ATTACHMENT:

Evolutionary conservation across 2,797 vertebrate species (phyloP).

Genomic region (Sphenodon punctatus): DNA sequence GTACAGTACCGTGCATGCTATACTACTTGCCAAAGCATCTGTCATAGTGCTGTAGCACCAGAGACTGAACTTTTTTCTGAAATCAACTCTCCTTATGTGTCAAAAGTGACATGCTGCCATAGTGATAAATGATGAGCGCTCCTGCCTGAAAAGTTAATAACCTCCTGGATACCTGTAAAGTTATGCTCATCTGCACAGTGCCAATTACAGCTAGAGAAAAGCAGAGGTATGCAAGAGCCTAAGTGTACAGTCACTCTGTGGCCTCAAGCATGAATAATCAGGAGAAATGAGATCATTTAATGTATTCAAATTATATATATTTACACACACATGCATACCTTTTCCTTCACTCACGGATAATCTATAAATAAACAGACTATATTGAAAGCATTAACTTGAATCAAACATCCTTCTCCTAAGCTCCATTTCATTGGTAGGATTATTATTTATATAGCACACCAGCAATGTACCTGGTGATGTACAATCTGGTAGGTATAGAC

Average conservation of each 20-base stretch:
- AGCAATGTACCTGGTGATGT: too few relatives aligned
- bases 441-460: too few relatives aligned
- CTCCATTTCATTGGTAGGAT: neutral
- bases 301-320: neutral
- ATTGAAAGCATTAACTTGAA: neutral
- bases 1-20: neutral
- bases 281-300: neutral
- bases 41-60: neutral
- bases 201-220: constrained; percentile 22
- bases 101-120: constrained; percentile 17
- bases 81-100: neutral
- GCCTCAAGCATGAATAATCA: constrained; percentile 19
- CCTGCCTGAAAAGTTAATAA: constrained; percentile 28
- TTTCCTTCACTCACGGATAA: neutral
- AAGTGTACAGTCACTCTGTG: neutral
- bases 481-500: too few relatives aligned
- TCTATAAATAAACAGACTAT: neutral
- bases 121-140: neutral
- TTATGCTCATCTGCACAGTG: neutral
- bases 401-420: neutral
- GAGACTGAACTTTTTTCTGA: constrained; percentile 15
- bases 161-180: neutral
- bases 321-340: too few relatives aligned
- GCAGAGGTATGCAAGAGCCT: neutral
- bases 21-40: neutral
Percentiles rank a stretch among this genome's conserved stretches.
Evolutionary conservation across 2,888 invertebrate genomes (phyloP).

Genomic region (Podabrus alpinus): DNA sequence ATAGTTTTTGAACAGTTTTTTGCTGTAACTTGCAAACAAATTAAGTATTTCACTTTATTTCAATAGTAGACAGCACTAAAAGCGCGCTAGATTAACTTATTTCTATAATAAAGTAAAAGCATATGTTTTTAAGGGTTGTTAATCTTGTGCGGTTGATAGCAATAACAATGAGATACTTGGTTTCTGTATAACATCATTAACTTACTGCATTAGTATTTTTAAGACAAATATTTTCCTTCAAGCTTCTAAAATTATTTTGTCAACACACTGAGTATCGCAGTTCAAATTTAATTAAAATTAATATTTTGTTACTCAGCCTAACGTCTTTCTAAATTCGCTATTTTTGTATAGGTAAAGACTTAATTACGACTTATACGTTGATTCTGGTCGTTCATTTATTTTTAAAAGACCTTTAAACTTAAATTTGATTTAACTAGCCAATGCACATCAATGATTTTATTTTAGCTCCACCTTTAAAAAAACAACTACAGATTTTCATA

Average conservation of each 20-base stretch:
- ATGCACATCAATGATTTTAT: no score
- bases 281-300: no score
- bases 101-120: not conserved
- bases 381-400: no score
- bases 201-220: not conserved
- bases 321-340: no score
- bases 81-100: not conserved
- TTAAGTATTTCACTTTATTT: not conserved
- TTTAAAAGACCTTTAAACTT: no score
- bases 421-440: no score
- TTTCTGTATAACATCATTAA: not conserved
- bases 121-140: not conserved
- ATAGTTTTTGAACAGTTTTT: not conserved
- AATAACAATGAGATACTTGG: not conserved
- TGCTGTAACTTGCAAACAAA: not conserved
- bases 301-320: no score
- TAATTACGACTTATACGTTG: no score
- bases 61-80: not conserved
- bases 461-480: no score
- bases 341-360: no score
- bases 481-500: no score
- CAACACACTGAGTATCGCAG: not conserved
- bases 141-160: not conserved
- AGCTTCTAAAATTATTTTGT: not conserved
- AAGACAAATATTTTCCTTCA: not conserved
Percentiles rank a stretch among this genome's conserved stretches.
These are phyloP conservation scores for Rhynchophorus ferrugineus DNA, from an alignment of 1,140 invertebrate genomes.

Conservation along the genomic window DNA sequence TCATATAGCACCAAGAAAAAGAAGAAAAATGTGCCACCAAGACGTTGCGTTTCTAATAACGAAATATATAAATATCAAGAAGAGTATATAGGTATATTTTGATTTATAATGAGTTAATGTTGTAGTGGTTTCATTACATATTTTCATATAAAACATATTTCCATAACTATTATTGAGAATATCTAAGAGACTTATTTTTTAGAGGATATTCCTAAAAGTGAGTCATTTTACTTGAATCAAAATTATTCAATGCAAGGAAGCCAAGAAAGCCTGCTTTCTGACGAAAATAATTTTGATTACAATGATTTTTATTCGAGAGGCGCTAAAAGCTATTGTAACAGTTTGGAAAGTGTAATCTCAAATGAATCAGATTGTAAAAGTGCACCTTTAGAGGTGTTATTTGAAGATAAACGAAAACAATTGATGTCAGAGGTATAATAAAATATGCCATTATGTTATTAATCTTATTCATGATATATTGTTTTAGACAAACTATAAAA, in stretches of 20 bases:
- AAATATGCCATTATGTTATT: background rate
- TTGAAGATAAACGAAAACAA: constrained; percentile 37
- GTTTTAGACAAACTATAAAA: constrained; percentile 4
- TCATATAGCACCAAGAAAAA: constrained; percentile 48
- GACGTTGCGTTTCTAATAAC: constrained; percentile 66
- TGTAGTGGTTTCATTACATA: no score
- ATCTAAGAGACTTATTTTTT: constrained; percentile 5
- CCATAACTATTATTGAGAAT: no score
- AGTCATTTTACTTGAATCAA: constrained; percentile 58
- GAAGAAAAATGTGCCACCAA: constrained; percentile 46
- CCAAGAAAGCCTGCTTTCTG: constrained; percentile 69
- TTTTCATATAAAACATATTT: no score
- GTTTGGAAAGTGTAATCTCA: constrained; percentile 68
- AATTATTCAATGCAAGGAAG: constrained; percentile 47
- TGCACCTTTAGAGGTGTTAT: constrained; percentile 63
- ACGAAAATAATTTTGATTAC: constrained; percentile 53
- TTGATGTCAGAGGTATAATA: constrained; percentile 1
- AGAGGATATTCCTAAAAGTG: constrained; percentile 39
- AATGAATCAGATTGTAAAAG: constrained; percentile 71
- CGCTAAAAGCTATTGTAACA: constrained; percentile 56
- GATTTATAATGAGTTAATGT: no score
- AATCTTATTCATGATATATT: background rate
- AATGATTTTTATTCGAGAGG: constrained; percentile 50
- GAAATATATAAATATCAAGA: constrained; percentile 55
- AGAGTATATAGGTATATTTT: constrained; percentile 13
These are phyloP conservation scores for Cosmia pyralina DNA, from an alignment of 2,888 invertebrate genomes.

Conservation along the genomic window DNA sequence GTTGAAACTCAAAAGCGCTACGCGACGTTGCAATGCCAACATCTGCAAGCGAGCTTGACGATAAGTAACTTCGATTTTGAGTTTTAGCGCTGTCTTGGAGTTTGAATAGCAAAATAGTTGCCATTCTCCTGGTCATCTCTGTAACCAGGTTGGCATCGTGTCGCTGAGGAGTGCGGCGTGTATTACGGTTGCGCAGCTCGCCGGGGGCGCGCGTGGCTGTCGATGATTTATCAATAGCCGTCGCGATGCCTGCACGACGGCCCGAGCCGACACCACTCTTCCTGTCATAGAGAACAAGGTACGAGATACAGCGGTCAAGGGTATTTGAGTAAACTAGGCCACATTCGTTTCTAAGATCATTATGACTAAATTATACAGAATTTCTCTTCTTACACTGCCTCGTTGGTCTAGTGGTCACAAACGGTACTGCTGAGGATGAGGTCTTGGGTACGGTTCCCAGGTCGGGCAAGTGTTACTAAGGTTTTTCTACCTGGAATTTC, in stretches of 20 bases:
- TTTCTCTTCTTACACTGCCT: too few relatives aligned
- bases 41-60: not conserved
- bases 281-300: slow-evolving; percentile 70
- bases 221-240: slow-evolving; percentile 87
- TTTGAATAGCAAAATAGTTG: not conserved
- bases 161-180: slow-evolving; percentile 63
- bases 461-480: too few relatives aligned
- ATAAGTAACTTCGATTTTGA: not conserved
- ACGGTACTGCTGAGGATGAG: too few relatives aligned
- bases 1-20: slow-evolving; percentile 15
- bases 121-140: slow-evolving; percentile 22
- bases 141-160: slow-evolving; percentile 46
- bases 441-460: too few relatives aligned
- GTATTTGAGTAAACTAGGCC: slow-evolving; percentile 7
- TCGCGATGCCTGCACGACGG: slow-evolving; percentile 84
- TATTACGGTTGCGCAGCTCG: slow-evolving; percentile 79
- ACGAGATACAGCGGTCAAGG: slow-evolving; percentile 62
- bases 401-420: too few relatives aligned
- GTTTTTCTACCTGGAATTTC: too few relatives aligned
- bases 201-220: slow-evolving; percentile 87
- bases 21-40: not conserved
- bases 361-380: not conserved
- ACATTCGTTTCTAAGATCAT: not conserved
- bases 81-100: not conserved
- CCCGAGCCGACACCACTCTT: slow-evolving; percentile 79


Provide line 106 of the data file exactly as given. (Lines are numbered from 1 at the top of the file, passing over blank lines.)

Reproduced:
- GTTTTTCTACCTGGAATTTC: too few relatives aligned